Thought 1. As we face trials and suffering throughout life, we need to keep Job's experience in mind. In fact, Scripture teaches that we are in a spiritual war every day of our lives (Eph.6:10-18; 1 Pe.5:8). We may not see the spiritual battles waged in heaven, the spiritual wars behind what happens here on earth. Still, we can be sure that God has all things under control and that He will use everything we experience for our good if we will place our trust in Him (Ro.8:28). This does not discount the pain and grief we feel when we go through suffering. However, such knowledge gives us confidence and patience to endure the suffering. It is the trials and tribulations that cause our faith to grow. Through hardship and struggle, we are driven to turn to God either for greater strength or to repent of sin. Trials and suffering arouse us to trust God with more assurance. For these reasons, we should not complain or become embittered when we face hardship. Rather, we should praise and honor the Lord, just as Job did. Listen to what God's Holy Word says about enduring and persevering through trials—even counting suffering as joy.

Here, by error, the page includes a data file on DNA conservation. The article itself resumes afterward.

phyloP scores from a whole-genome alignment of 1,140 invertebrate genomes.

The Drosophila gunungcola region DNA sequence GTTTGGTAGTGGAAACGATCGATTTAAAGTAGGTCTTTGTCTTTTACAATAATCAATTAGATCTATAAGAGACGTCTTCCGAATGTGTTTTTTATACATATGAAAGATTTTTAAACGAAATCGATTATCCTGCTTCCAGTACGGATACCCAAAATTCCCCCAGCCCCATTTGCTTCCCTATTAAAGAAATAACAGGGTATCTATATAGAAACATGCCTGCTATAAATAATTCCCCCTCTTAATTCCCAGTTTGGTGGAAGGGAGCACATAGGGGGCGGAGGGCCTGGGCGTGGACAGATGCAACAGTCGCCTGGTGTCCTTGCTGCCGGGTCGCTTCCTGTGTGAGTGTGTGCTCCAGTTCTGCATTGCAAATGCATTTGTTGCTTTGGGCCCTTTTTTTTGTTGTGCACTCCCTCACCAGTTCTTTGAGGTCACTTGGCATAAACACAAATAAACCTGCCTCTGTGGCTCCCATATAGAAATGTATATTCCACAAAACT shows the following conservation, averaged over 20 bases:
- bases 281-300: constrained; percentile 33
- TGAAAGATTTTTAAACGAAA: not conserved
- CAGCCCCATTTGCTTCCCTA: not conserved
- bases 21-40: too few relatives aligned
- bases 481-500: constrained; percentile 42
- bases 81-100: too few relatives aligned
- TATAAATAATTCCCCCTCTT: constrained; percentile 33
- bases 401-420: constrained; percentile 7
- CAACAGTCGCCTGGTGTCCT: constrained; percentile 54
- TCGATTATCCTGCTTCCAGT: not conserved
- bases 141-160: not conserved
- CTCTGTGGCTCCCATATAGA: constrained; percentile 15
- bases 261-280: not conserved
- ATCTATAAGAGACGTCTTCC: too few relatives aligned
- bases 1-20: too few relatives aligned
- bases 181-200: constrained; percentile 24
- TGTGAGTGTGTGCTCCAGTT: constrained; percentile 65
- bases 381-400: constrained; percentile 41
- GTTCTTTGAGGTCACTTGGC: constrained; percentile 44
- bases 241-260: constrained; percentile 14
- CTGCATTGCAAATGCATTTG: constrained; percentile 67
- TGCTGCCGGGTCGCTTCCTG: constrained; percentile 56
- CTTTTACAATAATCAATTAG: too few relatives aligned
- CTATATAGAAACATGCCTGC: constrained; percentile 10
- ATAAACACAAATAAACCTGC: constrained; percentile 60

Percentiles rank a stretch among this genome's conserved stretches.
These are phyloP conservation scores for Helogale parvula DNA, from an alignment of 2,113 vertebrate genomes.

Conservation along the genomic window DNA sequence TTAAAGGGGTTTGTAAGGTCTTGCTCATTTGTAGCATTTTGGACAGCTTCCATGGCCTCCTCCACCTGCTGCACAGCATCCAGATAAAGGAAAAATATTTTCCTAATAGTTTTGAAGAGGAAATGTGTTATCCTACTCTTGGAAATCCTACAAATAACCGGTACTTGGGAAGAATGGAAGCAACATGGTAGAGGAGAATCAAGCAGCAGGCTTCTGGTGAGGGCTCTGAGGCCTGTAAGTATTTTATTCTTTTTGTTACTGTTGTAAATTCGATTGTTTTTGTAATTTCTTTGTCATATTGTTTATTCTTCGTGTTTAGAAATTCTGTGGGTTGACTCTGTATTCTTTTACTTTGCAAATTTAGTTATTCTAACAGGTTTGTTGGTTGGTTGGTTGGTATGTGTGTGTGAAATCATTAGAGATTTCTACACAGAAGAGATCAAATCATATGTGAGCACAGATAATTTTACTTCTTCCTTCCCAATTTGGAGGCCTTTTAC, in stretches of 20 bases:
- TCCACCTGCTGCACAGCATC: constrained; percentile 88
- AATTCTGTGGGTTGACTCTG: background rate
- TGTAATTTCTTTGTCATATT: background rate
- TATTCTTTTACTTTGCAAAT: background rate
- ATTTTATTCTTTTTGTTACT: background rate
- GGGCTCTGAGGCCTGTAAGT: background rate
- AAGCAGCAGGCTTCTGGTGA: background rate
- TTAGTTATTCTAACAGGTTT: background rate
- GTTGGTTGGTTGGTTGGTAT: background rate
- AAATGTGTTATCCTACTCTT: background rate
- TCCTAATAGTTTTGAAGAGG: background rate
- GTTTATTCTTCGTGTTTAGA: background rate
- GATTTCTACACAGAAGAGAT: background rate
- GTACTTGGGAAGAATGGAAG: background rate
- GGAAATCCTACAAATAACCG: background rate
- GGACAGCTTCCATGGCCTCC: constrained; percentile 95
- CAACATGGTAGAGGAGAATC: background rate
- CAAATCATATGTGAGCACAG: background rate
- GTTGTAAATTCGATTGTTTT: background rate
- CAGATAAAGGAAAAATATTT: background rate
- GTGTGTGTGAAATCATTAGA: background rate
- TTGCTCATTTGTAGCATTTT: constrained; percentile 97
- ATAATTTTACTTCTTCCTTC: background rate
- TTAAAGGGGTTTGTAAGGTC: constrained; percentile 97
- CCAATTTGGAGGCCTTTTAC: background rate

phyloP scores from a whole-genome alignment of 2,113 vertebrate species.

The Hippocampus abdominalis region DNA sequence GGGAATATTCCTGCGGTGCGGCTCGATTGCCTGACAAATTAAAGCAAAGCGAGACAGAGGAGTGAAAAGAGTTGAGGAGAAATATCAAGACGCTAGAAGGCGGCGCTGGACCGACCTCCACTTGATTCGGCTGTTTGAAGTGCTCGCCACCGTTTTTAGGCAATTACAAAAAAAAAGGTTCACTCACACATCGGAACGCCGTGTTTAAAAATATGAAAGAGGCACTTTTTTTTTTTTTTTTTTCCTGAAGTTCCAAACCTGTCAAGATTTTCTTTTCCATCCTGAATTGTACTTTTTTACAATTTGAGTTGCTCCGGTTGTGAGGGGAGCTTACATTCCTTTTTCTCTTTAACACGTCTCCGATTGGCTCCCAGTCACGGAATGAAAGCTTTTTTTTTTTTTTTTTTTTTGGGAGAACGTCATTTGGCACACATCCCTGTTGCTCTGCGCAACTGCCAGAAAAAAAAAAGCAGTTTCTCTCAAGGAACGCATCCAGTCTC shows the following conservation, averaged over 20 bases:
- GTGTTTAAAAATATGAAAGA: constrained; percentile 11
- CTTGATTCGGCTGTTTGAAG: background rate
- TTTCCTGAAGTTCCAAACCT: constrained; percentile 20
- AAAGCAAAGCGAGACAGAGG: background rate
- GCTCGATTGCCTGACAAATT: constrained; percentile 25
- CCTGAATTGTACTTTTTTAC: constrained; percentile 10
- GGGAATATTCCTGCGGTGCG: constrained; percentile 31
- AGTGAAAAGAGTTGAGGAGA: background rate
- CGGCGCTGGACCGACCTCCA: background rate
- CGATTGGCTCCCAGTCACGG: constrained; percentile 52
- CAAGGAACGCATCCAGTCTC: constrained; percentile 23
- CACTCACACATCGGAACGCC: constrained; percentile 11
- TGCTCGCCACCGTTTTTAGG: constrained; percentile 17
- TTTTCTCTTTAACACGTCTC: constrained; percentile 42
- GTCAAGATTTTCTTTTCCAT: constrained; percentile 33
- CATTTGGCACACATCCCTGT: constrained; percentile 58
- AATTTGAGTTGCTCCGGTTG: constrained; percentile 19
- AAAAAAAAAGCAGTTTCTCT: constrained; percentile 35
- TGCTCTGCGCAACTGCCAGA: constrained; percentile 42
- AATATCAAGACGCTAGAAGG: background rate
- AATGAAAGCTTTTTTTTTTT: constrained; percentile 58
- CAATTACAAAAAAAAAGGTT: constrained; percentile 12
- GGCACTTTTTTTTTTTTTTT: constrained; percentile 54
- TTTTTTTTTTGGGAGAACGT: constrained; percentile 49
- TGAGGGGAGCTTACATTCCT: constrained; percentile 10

"But he that shall endure unto the end, the same shall be saved" (Mt.24:13).

"My brethren, count it all joy when ye fall into divers temptations; Knowing this, that the trying of your faith worketh patience. But let patience have her perfect work, that ye may be perfect and entire, wanting nothing" (James 1:2-4).

"Blessed is the man that endureth temptation: for when he is tried, he shall receive the crown of life, which the Lord hath promised to them that love him" (James 1:12).

"Take, my brethren, the prophets, who have spoken in the name of the Lord, for an example of suffering affliction, and of patience" (James 5:10).

"Behold, we count them happy which endure. Ye have heard of the patience of Job, and have seen the end of the Lord; that the Lord is very pitiful, and of tender mercy" (James 5:11).

4. Job's relentless enemy and attacker—Satan (2:1-6).

4. (2:1-6) Job's relentless enemy and attacker—Satan.

Job passed the first test; but Satan, the adversary, did not give up. He relentlessly pursued his wicked goal. If he could only make Job suffer more, he felt then Job would certainly curse God. For a second time, Satan plotted his attack against Job.